Of the 40,000 or so active-duty members of the U.S. Coast Guard, some people just stand out.
Petty Officer 1st Class Sarah Jacobs, a marine science technician (MST) stationed in Seward is one of them.
Jacobs has distinguished herself as one of the most motivated and effective enlisted members in the service, by earning qualifications and performing roles traditionally reserved for members of a higher rank.
But most people lucky enough to meet Jacobs, whether on the job or off, simply appreciate her down-to-earth demeanor, and propensity for conversation.
"Petty Officer Jacobs consistently puts others before herself and displays a positive attitude in everything she does," said Chief Warrant Officer Shawn Erwin, her supervisor at Detached Duty Office Seward.
Jacobs recently earned a meritorious advancement — a rare selection for a non-traditional pay grade boost — due to her extensive achievements and impact on maritime safety in the Port of Seward and beyond.
In an office of only two people, her duties encompass many missions. While the primary mission is inspecting the domestic fleet, she also acts as a pollution responder, facility inspector, and commercial fishing vessel examiner. She strives for regulatory compliance through her enthusiastic training sessions, and has established lasting partnerships with the owners and operators.
Jacobs' interpersonal skills and drive to keep people safe make her an especially impactful marine inspector. Her attention to detail allowed her to find major deficiencies and oversee repair plans for numerous vessels, ultimately ensuring safety for crew and passengers.
As a commercial fishing vessel examiner and facility inspector, she has traveled to more than a dozen remote communities throughout Western Alaska, ensuring these remote areas have the resources they need to maintain compliance while facilitating commerce. She conducted commercial fishing vessel safety exams and stability checks for the salmon and crab fishing fleets, promoting safe conditions for crews and passengers.
"When I go aboard a vessel, or I enter a facility, whether it's a small charter fishing vessel, foreign tankship, or a remote fuel storage farm, I connect with the people I meet," said Jacobs. "My job is important because each of these people have a family to go home to, have invested their livelihood in these vessels and facilities, and a clean ocean ensures continued revenue for future generations. My job plays a part in protecting both people and the environment."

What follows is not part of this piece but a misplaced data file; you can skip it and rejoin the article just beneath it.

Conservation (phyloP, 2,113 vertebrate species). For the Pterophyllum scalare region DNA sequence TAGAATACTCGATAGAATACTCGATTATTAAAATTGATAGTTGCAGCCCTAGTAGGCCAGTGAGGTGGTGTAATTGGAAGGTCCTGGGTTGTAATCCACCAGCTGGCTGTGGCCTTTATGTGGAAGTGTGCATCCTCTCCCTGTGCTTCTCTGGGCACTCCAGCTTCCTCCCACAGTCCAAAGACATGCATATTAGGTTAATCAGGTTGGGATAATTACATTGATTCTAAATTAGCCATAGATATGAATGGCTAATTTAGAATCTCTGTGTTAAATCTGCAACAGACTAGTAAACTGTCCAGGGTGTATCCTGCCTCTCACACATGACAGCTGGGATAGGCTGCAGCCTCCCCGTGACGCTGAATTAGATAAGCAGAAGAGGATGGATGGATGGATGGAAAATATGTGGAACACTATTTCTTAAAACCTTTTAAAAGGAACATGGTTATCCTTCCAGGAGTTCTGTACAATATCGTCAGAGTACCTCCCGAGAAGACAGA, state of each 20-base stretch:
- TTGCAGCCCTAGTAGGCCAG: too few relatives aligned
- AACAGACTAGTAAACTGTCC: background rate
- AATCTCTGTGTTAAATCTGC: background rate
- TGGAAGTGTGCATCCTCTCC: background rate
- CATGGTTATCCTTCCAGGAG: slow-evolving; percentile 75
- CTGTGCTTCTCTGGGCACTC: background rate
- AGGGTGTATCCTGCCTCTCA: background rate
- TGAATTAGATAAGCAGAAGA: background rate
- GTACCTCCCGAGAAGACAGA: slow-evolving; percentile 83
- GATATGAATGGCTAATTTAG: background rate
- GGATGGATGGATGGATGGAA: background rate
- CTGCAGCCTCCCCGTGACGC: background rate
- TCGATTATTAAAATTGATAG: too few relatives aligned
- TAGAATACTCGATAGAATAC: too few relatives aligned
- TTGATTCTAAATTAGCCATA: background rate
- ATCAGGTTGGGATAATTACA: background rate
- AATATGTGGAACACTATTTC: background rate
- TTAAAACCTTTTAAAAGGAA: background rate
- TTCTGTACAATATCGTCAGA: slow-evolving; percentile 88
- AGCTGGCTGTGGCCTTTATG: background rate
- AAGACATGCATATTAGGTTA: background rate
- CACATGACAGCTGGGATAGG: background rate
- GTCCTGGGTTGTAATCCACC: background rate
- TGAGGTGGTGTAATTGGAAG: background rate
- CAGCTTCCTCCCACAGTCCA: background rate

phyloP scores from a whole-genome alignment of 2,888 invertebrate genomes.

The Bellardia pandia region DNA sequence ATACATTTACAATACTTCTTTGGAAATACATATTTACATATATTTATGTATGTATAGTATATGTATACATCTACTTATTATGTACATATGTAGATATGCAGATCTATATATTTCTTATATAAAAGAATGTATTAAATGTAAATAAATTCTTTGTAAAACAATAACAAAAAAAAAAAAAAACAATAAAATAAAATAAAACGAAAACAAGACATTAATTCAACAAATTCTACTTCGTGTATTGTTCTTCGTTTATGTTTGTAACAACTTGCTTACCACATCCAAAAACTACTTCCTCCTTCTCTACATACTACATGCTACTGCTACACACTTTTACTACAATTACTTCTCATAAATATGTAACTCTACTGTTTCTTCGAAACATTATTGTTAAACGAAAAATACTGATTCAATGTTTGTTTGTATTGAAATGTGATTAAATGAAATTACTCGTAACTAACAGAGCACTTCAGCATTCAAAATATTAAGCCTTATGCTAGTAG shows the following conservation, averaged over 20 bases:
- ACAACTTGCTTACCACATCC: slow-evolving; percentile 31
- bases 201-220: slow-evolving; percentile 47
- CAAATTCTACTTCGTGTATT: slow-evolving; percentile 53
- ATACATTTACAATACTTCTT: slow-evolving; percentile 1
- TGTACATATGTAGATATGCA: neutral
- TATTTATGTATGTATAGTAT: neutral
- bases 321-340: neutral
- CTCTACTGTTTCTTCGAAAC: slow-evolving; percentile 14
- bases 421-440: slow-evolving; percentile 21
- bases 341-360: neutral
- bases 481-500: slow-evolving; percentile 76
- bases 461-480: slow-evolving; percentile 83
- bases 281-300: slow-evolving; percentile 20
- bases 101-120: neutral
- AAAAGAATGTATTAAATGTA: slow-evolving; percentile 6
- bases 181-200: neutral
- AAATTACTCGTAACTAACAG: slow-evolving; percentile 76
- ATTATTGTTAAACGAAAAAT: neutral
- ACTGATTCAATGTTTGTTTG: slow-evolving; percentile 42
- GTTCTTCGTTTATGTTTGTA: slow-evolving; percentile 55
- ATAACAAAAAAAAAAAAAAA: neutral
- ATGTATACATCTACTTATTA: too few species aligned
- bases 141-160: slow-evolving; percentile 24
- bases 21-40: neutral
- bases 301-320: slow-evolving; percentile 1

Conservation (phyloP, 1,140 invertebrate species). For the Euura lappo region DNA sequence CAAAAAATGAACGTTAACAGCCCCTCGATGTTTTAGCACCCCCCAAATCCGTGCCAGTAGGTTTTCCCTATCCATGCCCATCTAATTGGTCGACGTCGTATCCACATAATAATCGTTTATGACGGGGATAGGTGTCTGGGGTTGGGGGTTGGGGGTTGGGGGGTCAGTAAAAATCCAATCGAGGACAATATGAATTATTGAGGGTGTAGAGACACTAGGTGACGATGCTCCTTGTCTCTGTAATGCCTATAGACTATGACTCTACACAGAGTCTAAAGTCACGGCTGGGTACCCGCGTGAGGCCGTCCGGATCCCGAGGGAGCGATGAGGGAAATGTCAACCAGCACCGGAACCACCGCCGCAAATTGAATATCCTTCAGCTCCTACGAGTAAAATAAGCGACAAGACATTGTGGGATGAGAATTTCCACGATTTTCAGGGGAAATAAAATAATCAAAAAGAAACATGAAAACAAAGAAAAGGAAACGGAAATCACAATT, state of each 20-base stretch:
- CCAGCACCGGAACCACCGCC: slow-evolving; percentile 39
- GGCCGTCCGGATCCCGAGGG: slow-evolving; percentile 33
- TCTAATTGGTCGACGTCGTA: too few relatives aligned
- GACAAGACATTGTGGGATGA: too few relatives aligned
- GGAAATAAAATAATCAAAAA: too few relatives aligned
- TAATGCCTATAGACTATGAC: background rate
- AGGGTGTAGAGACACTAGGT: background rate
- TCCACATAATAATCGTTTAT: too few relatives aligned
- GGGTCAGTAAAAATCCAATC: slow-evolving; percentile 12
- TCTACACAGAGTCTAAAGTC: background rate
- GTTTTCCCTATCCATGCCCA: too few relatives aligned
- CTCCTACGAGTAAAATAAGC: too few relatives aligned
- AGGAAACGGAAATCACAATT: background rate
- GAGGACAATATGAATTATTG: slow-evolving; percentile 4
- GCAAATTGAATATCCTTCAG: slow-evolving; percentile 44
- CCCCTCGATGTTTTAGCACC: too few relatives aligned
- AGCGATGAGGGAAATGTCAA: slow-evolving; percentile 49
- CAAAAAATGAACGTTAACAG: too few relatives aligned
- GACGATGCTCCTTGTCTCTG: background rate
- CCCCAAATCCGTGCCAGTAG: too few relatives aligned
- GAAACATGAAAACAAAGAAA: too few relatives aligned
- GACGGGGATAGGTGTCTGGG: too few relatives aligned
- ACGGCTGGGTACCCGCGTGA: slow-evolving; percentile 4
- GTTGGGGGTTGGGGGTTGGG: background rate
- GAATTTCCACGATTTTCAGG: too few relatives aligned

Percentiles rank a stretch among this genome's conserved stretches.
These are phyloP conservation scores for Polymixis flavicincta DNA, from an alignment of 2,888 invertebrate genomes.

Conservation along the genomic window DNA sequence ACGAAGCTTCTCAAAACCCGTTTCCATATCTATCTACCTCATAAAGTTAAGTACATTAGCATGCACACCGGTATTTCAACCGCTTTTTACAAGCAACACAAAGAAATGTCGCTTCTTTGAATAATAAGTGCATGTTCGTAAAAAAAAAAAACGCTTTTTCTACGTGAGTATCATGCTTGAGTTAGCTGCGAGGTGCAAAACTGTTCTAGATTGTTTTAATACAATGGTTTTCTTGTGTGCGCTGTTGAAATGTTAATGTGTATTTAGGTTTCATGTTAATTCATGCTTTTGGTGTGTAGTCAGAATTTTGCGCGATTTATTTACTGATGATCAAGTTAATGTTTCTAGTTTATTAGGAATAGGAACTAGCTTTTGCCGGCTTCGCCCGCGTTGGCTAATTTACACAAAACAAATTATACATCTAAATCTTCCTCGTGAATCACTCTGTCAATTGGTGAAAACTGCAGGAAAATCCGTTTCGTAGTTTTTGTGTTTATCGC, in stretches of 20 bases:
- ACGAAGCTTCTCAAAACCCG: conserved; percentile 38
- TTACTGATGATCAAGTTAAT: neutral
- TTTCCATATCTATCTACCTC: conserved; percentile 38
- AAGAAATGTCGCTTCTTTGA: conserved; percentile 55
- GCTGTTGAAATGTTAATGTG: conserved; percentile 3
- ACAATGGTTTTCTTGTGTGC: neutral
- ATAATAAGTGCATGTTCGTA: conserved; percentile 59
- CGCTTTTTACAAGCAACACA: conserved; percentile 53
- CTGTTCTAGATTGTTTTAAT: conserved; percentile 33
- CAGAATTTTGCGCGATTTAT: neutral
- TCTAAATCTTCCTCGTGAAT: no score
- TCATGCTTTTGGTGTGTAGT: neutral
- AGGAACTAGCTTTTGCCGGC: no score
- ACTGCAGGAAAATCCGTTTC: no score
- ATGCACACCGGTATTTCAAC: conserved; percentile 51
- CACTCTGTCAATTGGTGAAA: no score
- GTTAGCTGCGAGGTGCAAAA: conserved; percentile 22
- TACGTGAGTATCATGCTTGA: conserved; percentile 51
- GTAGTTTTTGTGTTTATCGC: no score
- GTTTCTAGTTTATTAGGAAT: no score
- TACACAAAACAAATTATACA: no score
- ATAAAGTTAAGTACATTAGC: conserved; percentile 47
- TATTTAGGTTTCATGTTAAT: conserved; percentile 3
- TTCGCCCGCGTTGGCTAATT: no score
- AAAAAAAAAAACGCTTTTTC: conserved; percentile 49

Growing up in a military family, Jacobs was inspired to serve by her father, Maj. David Gates (USAF) retired.
"My dad is a huge inspiration in my life and especially so with my military career," said Jacobs. "He was also meritoriously advanced from E5 to E6 so it brings me a lot of joy to feel like I'm walking in his path. As a kid, I watched him devote his life to the Air Force. I saw how well it treated him and our family, and I knew I wanted to join the military as well. I picked the Coast Guard over the Air Force because ever since I was in elementary school, I knew I wanted to somehow be involved in marine science."
From a young age, she enjoyed being near the water and preserving the marine environment.
"We were once on a week-long family sailing trip in Puget Sound when Sarah was in junior high," said Gates. "I suggested we track the sea life we observed so that marine biologists might later use the data in their research. I was just a Dad trying to keep his daughter busy. But she found a logbook and made a ledger to document every sea lion, orca, and other animal we encountered. She kept at this for days, logging the exact GPS location and a detailed description of each animal, scanning the horizon with binoculars to locate more life. As you can imagine, as I was then, I'm very proud of her today."
Jacobs is a married mother of two children, who credits her husband Brandon for supporting her thriving career.
"Brandon has been with me through every step and hurdle I've encountered and supported me through every single one," she said. "He helps me when I'm having a bad day and pushes me forward to meet my goals. He moved with me four times and we've enjoyed amazing adventures. I know I can count on him to take care of our sweet family while I'm deployed. He's an amazing man, father, and husband and I couldn't do what I do without him."
The Jacobs family has enthusiastically embraced life in Alaska.
"We enjoy more of the homestead lifestyle as best as we can considering how often we move," said Jacobs. "We've raised chickens and turkeys and enjoy gathering from what Alaska has to offer and making tasty creations from our harvest! This is something the kiddos love helping out with. They especially love Easter every evening as we collect the pre-colored eggs from our hens! They help us with the garden as we try to save our cabbage patch from the invading moose!"
Despite working at a unit that is physically detached from Sector Anchorage, Jacobs has earned a lasting impression with her command there.
"Petty Officer Jacobs is a high-performing petty officer with contagious enthusiasm, technical competence, and vigorous work ethic that can be seen in all aspects of her performance," said Capt. Leanne Lusk, commanding officer at Coast Guard Sector Anchorage, the unit that oversees Detached Duty Office Seward. "She continues to assume greater responsibility within the Coast Guard. I have no doubt she will continue to thrive as a resourceful, creative, and solution-oriented member of our service."
As the sun began to peek over the mountains surrounding Resurrection Bay on a recent frigid morning in Seward, Jacobs expressed a great sense of gratitude to the Coast Guard for bringing her to such a unique maritime community.
As always, she finished her coffee and went to work.